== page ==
Miyabi

From Wikipedia, the free encyclopedia
Jump to: navigation, search
For other uses, see Miyabi (disambiguation).
Art of Miyabi on the Heian period. The Tale of Genji
Art of Miyabi on the Muromachi period. (Kinkaku-ji in Kyoto)

Miyabi (雅) is one of the traditional Japanese aesthetic ideals, though not as prevalent as Iki or Wabi-sabi. In modern Japanese, the word is usually translated as "elegance," "refinement," or "courtliness" and sometimes refers to a "heart-breaker".

The ideal posed by the word demanded the elimination of anything that was absurd or vulgar and the "polishing of manners, diction, and feelings to eliminate all roughness and crudity so as to achieve the highest grace." It expressed that sensitivity to beauty which was the hallmark of the Heian era. Miyabi is often closely connected to the notion of Mono no aware, a bittersweet awareness of the transience of things, and thus it was thought that things in decline showed a great sense of miyabi. An example of this would be one of a lone cherry tree. The tree would soon lose its flowers and would be stripped of everything that made it beautiful and so it showed not only mono no aware, but also miyabi in the process.

Adherents to the ideals of miyabi strove to rid the world of crude forms or aesthetics and emotions that were common in artworks of the period, such as those contained in the Man'yōshū, the oldest extant collection of Japanese poetry. The Man'yōshū contained poems by people of every walk of life, many of which stood in stark contrast to the sensibilities of miyabi. For example, one poem in the collection likened a woman's hair to snail innards. The ideals of miyabi stood firmly against the use of metaphors such as this. Furthermore, appreciation of miyabi and its ideal was used as a marker of class differences. It was believed that only members of the upper class, the courtiers, could truly appreciate the workings of miyabi.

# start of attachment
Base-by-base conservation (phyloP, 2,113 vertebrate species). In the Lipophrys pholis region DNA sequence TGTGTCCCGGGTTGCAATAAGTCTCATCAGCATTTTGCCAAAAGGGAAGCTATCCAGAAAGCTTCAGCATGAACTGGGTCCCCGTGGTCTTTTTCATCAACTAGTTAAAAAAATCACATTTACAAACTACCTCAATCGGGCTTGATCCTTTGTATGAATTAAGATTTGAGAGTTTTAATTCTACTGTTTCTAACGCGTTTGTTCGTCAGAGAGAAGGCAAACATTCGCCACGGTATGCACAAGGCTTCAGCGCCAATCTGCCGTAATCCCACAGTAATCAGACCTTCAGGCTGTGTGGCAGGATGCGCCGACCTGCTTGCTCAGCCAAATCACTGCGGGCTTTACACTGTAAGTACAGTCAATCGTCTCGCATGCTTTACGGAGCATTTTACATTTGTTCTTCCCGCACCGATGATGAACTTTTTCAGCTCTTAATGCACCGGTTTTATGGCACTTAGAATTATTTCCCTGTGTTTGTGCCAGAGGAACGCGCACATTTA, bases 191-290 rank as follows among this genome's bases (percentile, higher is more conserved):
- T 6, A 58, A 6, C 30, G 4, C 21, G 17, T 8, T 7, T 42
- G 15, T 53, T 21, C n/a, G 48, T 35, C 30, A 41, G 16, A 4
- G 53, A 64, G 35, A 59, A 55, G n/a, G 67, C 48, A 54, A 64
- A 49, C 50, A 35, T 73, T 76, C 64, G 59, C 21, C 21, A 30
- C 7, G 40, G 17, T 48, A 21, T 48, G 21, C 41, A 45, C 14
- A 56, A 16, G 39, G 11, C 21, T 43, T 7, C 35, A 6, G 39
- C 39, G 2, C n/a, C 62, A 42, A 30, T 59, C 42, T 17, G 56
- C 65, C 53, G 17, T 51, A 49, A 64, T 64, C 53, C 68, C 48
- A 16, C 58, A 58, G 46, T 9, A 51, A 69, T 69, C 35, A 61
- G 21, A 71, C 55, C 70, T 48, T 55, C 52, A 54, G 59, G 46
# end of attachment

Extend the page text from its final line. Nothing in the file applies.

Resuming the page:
Miyabi in fact limited how art and poems could be created. Miyabi tried to stay away from the rustic and crude, and in doing so, prevented the traditionally trained courtiers from expressing real feelings in their works. In later years, miyabi and its aesthetic were replaced by ideals inspired by Zen Buddhism, such as Wabi-sabi, Yuugen and Iki.

The characters of the classic eleventh-century Japanese novel "The Tale of Genji" by Lady Murasaki provide many excellent examples of the true nature of miyabi.[1]

See also[edit]

References[edit]

  1. ^ Japanese Aesthetics and Culture by Nancy G. Hume